Dow Jones Industrial Average
peaked in October 2007, we have witnessed relentless wealth destruction. House prices have been falling for over a year, worldwide stock markets are down near 50% and commodity markets have been bludgeoned over the past two months.
Except for investors piling into Treasury securities at nonexistent yields, everyone has been hurt. The market has been oversold for nearly two months, yet no rally arrives. Investment luminaries speak of the incredible values to be found, yet no rally arrives. The
has unleashed nearly $8 trillion of new lending programs, yet no rally arrives. At this point, will a rally ever occur?
Last week indicated that the oversold bounce was occurring. After hitting an intraday panic low and reversing, the Dow moved nearly 19% in five days. To start last week -- a 7.7% drop. As the market has attempted to respond to this drop, we must still ask the question: will a rally ever occur?
It will and it has. One of the more important aspects of a market to track is how stocks respond to news. As we all know, the economic environment is poor and deteriorating. As I outlined in my weekly newsletter
, the employment picture is set to worsen over the coming months.
With that, we should see a drop in consumer spending, asset values and more business closures. When negative news enters the market, the natural path is for stock prices to fall. When markets cease falling on bad news, a temporary bottom has been established.
The performance of
Research In Motion
has me believing the next major move is higher. On Tuesday after the market closed, RIMM preannounced earnings and revenue that missed analyst forecasts. The miss was quickly followed by analyst downgrades as concerns mount over RIMM's ability to sell its product in the current economic environment.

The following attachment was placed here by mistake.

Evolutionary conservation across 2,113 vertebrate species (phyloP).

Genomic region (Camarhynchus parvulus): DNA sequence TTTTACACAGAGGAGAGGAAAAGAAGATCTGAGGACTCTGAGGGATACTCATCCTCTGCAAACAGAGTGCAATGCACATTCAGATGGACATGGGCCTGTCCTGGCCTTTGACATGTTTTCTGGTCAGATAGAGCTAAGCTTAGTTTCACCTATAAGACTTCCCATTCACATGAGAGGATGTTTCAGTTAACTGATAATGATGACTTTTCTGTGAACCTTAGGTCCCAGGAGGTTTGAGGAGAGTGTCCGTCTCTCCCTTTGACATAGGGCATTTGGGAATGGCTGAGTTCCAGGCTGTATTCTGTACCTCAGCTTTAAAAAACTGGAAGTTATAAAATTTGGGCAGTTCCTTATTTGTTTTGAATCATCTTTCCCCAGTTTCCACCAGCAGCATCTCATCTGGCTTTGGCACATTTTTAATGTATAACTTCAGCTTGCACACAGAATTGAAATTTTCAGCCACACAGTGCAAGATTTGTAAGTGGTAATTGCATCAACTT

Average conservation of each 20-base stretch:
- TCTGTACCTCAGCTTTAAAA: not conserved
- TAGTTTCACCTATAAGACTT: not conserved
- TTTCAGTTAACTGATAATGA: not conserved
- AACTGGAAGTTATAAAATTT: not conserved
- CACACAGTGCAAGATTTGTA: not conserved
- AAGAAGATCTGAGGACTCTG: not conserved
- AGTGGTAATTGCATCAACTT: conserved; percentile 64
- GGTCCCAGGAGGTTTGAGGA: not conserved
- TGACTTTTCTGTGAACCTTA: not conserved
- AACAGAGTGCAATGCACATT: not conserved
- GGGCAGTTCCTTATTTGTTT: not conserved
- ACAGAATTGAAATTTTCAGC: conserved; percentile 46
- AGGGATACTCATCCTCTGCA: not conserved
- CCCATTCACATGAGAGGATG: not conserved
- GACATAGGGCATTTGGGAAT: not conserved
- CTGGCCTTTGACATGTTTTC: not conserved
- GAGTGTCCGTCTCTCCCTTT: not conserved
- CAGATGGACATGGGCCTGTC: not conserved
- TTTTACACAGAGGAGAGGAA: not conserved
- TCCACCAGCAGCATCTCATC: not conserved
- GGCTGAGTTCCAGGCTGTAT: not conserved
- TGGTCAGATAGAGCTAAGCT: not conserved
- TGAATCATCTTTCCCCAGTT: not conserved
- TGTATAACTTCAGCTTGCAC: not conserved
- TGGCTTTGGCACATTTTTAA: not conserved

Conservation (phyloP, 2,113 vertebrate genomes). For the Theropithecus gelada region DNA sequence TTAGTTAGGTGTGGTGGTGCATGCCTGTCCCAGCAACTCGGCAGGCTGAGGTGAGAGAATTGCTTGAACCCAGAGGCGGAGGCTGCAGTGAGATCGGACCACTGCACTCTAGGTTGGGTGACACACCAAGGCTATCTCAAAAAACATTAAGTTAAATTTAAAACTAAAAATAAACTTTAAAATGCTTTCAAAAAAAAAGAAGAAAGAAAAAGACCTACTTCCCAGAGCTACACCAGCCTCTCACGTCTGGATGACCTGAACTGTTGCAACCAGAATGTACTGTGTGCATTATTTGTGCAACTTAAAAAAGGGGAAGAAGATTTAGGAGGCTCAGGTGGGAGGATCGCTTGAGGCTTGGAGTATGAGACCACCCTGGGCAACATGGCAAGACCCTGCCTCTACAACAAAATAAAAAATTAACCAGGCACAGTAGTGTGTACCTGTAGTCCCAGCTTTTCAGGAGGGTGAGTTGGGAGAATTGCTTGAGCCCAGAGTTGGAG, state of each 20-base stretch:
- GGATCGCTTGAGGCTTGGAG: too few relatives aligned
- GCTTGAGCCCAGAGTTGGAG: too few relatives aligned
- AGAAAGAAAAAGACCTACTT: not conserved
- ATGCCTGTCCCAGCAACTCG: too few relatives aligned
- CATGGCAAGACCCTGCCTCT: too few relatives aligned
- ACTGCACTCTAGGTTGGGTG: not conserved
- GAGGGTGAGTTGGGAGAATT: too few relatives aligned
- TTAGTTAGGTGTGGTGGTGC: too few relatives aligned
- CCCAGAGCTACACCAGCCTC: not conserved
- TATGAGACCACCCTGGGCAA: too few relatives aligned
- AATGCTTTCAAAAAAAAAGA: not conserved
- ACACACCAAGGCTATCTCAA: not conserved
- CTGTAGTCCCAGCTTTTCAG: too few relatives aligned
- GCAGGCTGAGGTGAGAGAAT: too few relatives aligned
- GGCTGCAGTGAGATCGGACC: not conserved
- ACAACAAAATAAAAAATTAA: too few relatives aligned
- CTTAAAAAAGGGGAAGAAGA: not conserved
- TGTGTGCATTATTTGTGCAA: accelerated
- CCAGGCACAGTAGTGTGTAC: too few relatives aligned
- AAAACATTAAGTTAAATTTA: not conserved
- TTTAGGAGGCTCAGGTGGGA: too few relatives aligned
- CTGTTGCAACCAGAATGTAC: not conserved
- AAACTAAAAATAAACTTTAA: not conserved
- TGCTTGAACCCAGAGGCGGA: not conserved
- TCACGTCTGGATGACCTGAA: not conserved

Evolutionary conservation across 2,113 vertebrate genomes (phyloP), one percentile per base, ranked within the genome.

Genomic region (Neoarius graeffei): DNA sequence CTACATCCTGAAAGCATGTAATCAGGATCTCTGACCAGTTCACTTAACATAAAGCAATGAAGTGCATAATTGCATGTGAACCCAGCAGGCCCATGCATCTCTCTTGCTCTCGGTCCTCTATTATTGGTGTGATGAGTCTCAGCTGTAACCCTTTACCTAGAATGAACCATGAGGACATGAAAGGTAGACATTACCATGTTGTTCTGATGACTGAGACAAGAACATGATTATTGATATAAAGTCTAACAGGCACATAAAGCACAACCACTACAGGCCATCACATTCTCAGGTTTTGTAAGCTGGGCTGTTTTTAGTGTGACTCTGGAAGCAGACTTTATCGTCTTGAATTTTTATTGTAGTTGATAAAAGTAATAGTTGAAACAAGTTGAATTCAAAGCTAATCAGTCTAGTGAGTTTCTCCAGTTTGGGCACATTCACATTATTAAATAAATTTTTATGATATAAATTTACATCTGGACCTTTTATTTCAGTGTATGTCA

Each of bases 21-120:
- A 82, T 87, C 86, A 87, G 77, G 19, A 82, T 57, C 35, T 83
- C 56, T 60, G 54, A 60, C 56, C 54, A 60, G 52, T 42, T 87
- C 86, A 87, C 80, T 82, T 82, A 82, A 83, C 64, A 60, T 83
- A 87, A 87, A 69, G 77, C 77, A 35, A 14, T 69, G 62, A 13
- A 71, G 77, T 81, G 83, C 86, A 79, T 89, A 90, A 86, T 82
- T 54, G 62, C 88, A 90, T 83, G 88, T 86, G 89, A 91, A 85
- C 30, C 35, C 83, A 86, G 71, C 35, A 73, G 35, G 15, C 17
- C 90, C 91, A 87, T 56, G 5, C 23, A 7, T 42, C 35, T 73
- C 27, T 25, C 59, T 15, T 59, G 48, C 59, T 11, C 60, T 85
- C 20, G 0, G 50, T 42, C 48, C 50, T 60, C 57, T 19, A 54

When I turned on my trading system, I saw the shares trading near $32 and expected the worse. However, the shares opened at $35.40, strengthened during the day and closed near $39, a gain of $1.64 on the day and nearly $7, or 22% above the premarket level.
When a company with poor earnings and negative analyst comments stages such a move, I pay attention. A market that rallies on bad news is destined to move higher. After all, if bad news resulted in such a move, how high would the price go if we received positive information?
Over the next six weeks, I expect an uneven march higher. Given the large decline in the Dow, we could easily move toward 9600 and remain in a well-defined bear market. Such a move would offer nearly an 11% upside from today's close and would represent a 27% move from the panic lows that occurred on Nov. 21.
While this move is expected and welcome, I caution investors to not become complacent or greedy. I firmly believe we will experience difficult economic conditions for the next nine to 12 months that will dwarf what most people have experienced in their lifetime. Personally, I see unemployment reaching 10% as nearly 4 million Americans lose their jobs. Our economy and banking system is not built for this level of unemployment and the downstream effects will be painful and difficult.
For this reason, I urge investors to use any coming rally to realize gains, rebalance their risk profile and prepare for the road ahead. Eventually the market will hit bottom and have only one direction to travel: up. However, that point remains in the futurem and rallies are to be sold in order to prepare for lower prices that lie ahead.
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